A judicial review of the lawsuit, launched on Wednesday, will last about two days, and could overturn the government policy allowing biological men to be housed in women’s prisons if they have procured a gender recognition certificate.

Before being placed in the Downview women’s prison in Surrey, the alleged attacker was previously convicted of rape as a man, according to Keep Prisons Single Sex, a campaigning group supporting the claimant. Despite the past conviction, the trans woman was still placed in an all-female environment.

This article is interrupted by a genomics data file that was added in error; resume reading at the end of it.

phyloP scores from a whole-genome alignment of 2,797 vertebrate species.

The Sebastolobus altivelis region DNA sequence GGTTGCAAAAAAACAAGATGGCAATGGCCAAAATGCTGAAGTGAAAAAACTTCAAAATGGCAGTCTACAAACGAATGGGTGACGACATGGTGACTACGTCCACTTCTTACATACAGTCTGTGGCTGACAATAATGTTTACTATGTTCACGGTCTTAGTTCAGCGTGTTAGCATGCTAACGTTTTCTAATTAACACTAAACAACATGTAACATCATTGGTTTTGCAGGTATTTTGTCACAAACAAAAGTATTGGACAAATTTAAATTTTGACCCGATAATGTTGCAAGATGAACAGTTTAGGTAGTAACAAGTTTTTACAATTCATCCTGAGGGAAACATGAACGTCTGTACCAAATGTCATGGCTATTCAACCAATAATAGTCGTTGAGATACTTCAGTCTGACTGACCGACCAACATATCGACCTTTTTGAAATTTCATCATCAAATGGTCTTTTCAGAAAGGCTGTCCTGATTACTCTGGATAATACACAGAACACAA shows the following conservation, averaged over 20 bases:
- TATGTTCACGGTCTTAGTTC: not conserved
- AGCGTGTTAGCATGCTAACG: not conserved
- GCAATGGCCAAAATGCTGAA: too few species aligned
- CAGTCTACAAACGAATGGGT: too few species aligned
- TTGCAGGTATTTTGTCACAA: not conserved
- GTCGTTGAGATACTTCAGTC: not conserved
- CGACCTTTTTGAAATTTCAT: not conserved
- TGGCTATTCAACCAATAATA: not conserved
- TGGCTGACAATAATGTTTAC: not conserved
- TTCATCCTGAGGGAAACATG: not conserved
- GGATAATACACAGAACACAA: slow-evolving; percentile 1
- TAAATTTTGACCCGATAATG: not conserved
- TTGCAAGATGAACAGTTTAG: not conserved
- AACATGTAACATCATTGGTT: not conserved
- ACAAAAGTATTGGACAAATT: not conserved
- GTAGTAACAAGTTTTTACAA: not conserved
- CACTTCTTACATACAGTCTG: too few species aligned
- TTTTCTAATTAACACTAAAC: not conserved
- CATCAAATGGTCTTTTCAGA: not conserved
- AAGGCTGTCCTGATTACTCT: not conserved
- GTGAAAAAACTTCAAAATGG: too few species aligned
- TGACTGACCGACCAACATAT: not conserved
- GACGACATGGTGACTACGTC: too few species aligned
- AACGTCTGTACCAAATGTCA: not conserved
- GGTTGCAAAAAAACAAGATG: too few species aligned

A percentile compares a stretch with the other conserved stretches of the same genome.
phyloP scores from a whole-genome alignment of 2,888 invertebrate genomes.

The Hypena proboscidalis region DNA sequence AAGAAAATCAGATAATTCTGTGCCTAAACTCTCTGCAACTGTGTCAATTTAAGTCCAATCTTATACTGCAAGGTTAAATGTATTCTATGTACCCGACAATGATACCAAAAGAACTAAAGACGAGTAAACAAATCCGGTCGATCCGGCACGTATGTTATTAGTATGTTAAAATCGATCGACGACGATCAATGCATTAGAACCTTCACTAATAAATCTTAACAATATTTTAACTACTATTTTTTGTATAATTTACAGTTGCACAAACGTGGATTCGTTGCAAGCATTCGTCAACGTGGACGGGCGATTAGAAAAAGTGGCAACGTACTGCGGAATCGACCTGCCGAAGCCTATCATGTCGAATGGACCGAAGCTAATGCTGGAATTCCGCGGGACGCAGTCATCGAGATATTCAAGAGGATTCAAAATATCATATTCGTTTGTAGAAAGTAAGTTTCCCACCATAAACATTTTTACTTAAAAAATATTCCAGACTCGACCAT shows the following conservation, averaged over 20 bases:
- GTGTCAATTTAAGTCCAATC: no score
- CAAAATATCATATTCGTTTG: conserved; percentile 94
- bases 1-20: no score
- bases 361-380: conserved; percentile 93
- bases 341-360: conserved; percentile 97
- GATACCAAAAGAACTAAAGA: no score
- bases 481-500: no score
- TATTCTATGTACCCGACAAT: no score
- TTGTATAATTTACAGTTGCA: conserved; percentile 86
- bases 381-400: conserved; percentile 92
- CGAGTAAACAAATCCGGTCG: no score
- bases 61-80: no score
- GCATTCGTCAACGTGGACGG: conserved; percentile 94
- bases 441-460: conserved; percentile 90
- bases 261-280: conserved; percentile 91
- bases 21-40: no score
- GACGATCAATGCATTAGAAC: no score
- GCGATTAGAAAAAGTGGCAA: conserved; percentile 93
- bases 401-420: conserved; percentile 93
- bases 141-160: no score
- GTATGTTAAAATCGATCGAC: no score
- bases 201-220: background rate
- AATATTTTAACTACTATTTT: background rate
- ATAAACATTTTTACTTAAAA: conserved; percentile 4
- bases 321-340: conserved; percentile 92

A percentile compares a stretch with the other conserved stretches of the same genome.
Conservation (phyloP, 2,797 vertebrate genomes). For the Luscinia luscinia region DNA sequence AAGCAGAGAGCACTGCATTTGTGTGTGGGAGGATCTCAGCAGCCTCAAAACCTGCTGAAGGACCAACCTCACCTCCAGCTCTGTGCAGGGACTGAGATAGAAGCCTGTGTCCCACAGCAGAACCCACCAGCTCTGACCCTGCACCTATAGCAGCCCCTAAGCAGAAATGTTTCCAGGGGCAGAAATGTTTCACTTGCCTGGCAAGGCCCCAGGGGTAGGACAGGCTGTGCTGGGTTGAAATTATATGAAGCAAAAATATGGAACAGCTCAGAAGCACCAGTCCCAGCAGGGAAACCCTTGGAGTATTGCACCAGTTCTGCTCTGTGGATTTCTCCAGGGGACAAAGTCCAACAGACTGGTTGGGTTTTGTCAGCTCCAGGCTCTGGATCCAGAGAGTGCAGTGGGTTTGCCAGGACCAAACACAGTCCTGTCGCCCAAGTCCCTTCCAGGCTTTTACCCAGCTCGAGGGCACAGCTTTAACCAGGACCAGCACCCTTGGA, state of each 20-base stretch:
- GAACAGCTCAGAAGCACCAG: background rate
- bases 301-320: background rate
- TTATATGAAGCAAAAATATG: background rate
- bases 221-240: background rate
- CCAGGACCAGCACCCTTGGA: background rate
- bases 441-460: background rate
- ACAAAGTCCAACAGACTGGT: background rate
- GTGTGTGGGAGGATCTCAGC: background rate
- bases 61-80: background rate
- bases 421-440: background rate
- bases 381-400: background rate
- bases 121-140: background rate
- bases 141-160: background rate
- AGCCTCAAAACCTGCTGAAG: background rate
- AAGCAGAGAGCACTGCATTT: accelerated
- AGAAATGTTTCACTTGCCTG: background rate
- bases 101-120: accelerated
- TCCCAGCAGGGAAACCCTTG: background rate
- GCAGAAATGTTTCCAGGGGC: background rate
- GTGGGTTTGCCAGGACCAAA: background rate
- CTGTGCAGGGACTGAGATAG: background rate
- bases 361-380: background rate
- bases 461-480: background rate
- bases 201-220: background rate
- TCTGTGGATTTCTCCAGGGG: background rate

The legal action will specifically challenge the lawfulness of placing transgender women who have been convicted of sexual and violent offences in women’s prisons.

The alleged victim’s lawyers argue that biological men should be excluded from those spaces, regardless of provisions in the 2004 Gender Recognition Act allowing biological males to have acquired gender recognized.

The group’s director, Kate Coleman, said that this is going to be “the first to challenge the Prison Service policy of housing transgender prisoners in the women's estate,” adding, “It is accepted throughout the criminal justice system that female offenders respond best in female-only settings and services.”